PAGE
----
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Last Updated: Thursday, 9 August 2007, 19:22 GMT 20:22 UK
Britons injured by Arctic glacier
Arctic icebergs
Those injured had been on a sightseeing trip in the Arctic
A group of British holidaymakers were injured on a sightseeing ship in the Arctic when ice fell from a glacier.

A total of 17 British passengers were injured, two seriously, along with one crew member, off the Svalbard Islands, 500km (310 miles) north of Norway.

Ice is thought to have hit the deck of the luxury vessel and fallen into the sea close by causing the ship to list.

Four of the injured were flown to a hospital on the Norwegian mainland and 14 were taken to a local hospital.

The Russian crew member was among those taken to Tromso on the mainland. None of the injuries are life-threatening.

Passengers 'thrown'

A spokesman for University Hospital in Tromso said two Britons were transferred via helicopter to the emergency medical centre with a further two arriving five hours later.

A British tourist in his late 60s was among those being treated. The other two are believed to their late 40s and mid-50s.

Four others were being treated in hospital at Longyearbyen on the island of Spitsbergen in the Svalbard group.

Map of area

Ten others were treated for minor injuries at the hospital and are now back on the 216ft-long (66 metres) boat, which was able to dock at Longyearbyen.

Jan Tommervold, a deputy sheriff on Svalbard, said the Alexey Maryshev, a Russian research vessel converted into a luxury sightseeing boat, was hit by the ice late on Wednesday.

Police said the ship had sailed close to the towering Horn glacier at Svalbard for a better look when ice broke off and hit the vessel's side and deck, where some passengers had gathered.

'Absolutely terrifying'

"The Russian captain said they were tight into the Horn glacier when it calved," said another deputy, Petter Braathen.

He said blocks of ice crashed into the water near the ship causing it to be tossed back and forth by the waves "throwing" the passengers around.

The son of two passengers onboard the vessel, who wish to remain anonymous, said: "My parents and friends were on board as tourists. It sounded absolutely terrifying."

"It could have been so much worse - it's a miracle that no one was washed overboard."

"Thoughts and prayers are with those injured - it's a rotten end to a once-in-a-lifetime experience."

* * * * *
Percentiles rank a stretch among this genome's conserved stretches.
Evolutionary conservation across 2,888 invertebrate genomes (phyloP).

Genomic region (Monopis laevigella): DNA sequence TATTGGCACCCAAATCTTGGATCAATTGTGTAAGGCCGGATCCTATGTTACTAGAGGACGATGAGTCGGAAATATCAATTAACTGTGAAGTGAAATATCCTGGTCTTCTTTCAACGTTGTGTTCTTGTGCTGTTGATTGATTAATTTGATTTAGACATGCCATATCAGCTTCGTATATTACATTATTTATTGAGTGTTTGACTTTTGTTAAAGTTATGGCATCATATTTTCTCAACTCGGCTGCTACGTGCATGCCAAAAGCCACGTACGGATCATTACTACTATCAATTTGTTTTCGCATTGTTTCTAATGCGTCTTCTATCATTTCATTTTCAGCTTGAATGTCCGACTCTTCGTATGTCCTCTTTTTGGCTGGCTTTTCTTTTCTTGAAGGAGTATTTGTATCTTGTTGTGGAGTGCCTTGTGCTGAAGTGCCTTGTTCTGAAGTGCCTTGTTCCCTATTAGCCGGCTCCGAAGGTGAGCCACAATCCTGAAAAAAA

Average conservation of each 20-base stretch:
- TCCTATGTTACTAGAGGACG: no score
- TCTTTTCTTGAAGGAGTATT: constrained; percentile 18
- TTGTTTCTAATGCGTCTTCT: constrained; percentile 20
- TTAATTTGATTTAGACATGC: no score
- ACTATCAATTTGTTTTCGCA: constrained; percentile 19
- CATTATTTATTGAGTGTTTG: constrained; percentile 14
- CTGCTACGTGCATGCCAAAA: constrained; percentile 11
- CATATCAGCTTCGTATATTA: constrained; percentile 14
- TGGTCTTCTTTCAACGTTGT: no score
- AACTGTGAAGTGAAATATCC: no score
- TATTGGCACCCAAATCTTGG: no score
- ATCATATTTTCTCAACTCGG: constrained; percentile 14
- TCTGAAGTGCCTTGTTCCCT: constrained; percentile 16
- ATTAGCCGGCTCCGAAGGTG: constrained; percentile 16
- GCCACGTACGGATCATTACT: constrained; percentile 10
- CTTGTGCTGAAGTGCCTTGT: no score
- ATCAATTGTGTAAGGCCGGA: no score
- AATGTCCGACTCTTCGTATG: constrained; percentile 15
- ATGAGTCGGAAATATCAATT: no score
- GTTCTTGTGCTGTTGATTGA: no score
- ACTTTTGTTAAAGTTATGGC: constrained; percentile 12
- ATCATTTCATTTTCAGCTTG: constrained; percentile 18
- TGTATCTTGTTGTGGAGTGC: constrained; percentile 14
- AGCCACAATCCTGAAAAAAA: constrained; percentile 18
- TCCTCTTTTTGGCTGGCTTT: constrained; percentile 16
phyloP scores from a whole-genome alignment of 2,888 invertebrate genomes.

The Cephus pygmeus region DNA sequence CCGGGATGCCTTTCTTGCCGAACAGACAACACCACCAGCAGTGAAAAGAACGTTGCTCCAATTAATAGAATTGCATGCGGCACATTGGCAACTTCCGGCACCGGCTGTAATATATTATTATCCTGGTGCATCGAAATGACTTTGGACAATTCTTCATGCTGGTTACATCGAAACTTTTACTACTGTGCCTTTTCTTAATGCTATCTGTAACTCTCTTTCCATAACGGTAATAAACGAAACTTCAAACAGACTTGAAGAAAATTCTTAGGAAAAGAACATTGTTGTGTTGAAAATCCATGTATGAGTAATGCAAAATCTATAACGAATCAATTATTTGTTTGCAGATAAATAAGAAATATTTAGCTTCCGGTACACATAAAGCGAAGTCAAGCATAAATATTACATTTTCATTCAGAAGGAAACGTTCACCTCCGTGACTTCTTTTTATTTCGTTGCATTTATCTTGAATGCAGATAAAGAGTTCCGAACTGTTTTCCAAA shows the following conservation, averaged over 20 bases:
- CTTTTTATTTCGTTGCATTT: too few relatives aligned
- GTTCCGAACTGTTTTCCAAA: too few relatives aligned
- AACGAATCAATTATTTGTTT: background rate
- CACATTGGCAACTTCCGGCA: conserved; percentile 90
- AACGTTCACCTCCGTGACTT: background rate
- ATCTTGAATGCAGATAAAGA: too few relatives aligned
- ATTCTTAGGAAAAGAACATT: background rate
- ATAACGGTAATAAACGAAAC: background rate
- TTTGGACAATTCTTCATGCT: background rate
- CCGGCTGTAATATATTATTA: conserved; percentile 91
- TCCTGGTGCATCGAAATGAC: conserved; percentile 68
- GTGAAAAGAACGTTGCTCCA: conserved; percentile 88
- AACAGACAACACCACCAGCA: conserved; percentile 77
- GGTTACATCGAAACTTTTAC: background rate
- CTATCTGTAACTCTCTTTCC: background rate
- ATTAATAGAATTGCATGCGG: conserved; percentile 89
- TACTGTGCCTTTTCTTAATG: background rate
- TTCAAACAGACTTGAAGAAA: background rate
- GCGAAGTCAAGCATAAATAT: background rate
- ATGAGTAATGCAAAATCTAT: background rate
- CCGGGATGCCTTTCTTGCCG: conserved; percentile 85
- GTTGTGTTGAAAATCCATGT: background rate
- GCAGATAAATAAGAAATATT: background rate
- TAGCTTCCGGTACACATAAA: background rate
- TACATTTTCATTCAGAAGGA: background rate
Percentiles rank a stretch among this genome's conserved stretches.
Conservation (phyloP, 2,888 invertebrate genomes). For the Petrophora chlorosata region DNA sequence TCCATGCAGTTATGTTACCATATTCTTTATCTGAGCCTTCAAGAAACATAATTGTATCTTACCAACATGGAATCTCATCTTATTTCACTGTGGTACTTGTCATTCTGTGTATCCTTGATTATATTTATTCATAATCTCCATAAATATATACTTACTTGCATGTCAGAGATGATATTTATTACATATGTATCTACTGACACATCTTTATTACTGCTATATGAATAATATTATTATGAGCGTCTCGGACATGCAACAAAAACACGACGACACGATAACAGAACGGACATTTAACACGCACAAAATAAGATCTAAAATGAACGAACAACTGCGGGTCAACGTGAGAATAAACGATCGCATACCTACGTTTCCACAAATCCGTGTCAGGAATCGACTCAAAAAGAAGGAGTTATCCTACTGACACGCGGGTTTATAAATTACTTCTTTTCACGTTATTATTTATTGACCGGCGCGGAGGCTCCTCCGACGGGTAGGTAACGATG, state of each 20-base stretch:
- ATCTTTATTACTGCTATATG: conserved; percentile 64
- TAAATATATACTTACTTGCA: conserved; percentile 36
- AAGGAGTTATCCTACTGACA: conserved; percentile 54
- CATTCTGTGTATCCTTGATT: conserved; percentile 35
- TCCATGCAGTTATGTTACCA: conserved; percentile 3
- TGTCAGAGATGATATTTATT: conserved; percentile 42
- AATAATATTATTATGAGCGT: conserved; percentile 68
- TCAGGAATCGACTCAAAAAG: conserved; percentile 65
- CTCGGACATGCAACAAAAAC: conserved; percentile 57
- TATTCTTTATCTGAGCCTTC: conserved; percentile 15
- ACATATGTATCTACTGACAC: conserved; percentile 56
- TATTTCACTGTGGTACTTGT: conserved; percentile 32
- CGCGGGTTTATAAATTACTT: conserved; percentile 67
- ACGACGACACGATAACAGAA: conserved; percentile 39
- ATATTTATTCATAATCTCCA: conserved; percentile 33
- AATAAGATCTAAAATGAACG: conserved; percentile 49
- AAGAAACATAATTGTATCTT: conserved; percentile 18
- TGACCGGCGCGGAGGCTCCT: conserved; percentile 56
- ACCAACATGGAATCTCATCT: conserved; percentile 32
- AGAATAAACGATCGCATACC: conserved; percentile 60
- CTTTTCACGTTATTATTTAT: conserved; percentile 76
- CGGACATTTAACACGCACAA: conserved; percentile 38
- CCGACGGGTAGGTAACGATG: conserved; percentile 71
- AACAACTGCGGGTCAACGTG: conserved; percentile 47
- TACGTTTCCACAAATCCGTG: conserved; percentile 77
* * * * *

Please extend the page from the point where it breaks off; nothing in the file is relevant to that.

Embassy assisting

The injured Britons were among 50 passengers - all British - who had booked a trip through UK specialist tour company Discover The World.

A spokesman for the company said: "We understand that some of the smaller pieces of ice and water were washed onto the ship's deck and seven passengers were injured."

The company added: "We have done all possible to contact the next of kin of those passengers who were injured, and we will continue to keep in close contact with them."

We have been operating since 1982 and this is our first accident... so this is serious
Ko de Korte
Oceanwide Expeditions

The company said it was in regular contact with the British Embassy in Oslo which was assisting with the situation.

It also said the rest of the passengers had been happy to stay on the boat at Longyearbyen for the rest of their trip which ends on Sunday.

The ages of the Britons on board had ranged from around 40 up to the 70s.

Ko de Korte of Oceanwide Expeditions, the Dutch Company which operates the ship, said there were 72 people aboard.

"The company director is on his way," he said.

"We have been operating since 1982 and this is our first accident... so this is serious."

The Svalbard Islands, which are about 1,000km (620 miles) from the North Pole, are a popular tourist destination during the summer, with about 20 similar ships cruising the region in season.

Dramatic Arctic landscape where the incident happened

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